Some readers, not to mention a colleague or two, have been critical of my overlong reviews and Music 101 lectures, so I’ll try to boil this down to its essentials, trying to avoid too lengthy of a dissertation on all of the unsettled discrepancies and disagreements surrounding Fauré’s beloved Requiem. But readers still have a right to know what they’re getting.
In a nutshell, the work basically comes in three flavors, each more gingered up than the one before it. The composer’s “Ur-original” from 1888 was a work of modest ambition, being scored for boy or female soprano, mixed chorus, harp, timpani, organ, a solo violin in the Sanctus, and lower strings; and it contained only five movements—Introit-Kyrie, Sanctus, Pie Jesu, Agnus Dei, and In Paradisum.
Then came John Rutter in the mid 1980s with a reconstructed version of Fauré’s second go at the piece, which hadn’t been heard in more than 80 years. That version, dating from 1893, now contained the familiar Offertory and Libera me featuring a part for baritone solo, and had added parts for horns, trumpets, bassoons, and violins. Rutter never claimed this was Fauré’s “Ur-original,” but he did say in the booklet note to his 1985 Collegium recording that it was the “ideal” version (his personal value judgment, of course), and many conductors followed in his footsteps, adopting Rutter’s chamber-orchestra-sized setting.
The third and final version was long considered “definitive,” a word used by Claire Delarmarche in her program note to the Paavo Järvi album; though the score was riddled with mistakes and last-minute changes and corrections, and the authenticity of its authorship has always been in doubt—it’s believed that Fauré’s student Jean Roger-Ducasse may have had more of a hand in it than Fauré did—it remains popular and is still frequently performed and recorded. It was, after all, that version that was performed on July 12, 1900, in the cavernous concert hall of the Trocadéro as part of the World Expo festivities, and for that performance even more instruments—flutes, clarinets, and trombones—were added, along with other adjustments to the orchestration. Paul Taffanel led the full forces of the Paris Conservatory Orchestra and Chorus, plus the large Cavaillé-Coll organ in this, the work’s official public debut. It may not have been Berlioz’s Requiem, but it was certainly no small affair.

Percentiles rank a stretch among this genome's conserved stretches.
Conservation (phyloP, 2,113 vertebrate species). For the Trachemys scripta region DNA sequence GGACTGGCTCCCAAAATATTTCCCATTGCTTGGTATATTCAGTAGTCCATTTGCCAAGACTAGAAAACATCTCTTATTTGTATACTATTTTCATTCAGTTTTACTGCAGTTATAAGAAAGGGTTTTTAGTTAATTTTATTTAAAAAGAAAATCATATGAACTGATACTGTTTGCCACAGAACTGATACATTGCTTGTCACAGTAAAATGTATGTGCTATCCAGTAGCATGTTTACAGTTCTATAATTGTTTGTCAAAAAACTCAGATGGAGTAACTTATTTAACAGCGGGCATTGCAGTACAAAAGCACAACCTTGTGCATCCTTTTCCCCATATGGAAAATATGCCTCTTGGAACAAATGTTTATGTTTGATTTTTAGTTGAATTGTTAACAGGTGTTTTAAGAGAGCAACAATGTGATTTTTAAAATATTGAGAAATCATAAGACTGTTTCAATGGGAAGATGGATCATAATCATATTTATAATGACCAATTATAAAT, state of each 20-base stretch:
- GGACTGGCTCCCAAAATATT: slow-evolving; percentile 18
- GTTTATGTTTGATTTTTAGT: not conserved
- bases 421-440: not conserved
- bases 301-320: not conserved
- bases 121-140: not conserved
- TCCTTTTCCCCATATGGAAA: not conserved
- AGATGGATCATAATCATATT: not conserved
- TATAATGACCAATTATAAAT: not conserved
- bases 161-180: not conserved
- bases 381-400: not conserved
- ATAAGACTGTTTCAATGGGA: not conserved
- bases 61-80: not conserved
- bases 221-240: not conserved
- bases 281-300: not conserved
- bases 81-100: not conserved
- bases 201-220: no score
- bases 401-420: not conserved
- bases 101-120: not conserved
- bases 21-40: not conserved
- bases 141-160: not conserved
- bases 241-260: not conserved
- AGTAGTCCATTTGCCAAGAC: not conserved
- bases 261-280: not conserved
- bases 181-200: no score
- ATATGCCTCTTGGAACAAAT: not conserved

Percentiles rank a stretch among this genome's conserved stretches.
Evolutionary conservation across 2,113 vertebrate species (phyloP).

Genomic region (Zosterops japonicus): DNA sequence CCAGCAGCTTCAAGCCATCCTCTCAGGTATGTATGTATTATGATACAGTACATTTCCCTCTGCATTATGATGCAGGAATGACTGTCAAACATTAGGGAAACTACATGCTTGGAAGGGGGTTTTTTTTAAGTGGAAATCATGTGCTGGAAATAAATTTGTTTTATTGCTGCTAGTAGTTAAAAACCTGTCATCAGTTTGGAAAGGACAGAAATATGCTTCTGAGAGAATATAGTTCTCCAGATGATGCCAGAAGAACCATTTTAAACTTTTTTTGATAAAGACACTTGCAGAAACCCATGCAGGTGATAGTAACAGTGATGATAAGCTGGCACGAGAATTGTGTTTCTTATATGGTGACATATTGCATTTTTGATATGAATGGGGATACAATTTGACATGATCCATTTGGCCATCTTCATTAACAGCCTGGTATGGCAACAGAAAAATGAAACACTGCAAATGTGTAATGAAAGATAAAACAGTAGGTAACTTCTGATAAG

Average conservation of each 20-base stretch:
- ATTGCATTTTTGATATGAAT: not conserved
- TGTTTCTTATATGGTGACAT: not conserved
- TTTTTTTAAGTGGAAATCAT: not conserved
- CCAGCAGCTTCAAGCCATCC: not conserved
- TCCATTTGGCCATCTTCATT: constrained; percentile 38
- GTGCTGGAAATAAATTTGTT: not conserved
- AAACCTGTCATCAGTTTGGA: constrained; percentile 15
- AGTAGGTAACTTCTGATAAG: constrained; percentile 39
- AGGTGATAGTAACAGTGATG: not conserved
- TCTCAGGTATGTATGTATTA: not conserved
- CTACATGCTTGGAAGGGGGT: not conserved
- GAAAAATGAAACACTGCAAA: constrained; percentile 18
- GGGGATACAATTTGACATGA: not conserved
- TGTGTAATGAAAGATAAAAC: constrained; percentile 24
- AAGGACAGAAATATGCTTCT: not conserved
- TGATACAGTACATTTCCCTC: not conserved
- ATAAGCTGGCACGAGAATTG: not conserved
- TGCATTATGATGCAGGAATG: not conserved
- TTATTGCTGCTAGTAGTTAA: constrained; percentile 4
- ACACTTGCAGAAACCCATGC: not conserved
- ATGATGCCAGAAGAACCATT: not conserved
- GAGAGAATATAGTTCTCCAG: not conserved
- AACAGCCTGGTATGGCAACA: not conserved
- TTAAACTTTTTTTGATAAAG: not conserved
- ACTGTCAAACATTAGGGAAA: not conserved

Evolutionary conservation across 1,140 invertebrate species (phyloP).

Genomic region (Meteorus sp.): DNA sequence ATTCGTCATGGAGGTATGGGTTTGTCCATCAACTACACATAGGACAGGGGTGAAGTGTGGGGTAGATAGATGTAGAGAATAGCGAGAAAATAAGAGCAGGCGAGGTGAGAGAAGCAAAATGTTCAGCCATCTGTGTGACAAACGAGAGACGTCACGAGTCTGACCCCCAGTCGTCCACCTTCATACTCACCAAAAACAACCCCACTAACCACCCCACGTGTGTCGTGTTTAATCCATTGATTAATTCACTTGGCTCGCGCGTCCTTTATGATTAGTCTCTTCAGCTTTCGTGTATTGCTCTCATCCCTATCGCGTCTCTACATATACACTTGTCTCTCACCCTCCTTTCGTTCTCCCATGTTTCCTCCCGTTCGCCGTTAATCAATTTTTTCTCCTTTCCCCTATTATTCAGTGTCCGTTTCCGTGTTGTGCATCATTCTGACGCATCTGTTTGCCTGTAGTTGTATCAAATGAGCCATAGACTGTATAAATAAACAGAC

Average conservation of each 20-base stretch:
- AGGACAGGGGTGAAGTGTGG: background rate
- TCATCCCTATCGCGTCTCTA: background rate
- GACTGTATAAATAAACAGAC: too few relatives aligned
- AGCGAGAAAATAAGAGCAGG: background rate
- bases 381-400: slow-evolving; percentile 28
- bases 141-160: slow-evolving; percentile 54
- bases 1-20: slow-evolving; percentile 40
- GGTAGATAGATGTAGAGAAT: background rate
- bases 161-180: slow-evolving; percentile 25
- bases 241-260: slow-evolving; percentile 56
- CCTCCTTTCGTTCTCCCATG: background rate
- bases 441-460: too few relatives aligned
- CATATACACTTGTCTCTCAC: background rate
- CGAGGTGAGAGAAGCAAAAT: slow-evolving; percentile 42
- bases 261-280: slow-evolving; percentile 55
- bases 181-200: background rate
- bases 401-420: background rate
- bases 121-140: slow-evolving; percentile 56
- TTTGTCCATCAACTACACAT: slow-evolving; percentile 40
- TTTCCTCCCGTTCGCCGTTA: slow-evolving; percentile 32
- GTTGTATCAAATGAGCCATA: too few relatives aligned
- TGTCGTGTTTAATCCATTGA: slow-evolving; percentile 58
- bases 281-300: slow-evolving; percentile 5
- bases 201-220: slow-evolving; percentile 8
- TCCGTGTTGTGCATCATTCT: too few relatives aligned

That’s the short history of Fauré’s Requiem. In the interest of brevity, I’m leaving out the myriad complicated and confusing details of the work’s genesis, including, for example, that the Libera me, which was not even included in the original 1888 version, had already been composed the year before as an independent stand-alone piece. The many twists and turns the Requiem took from its unassuming beginnings to its grand Trocadéro unveiling suggest that Fauré may well have been ambivalent about the work and uncertain as to what its final form should be.
We have here two new (though not proximally recorded) releases of Fauré’s Requiem, one of them indispensable and unique, the other possibly unique, though definitely not indispensable. Järvi’s Virgin disc was newly recorded in 2011; Winfried Toll’s Ars Musici dates back to 1994.
Järvi apparently subscribes to Delamarche’s belief, more or less, that the 1900 Trocadéro performance is the final word on the subject, so this is not the scaled-down 1893 Rutter version that has become popular in recent years. But unless my ears deceive me, it’s also not quite the “full monty” version heard at the Trocadéro either. I don’t, for example, hear flutes and clarinets, though in the big, massed climaxes with brass and organ blaring, it can be a bit hard to tell.
Let me hasten to add that I’m not criticizing the full orchestral treatment. It’s entirely viable and still well respected, enjoying many fine modern recordings. Unusual here, however, is Järvi’s inspired choice of a countertenor to sing the famous Pie Jesu instead of a boy or female soprano—inspired because Philippe Jaroussky’s voice and singing of the piece will give you goosebumps. For me, this is one aspect of Järvi’s disc that makes it indispensable, though I can’t say unique because I don’t know whether it has been done before or not.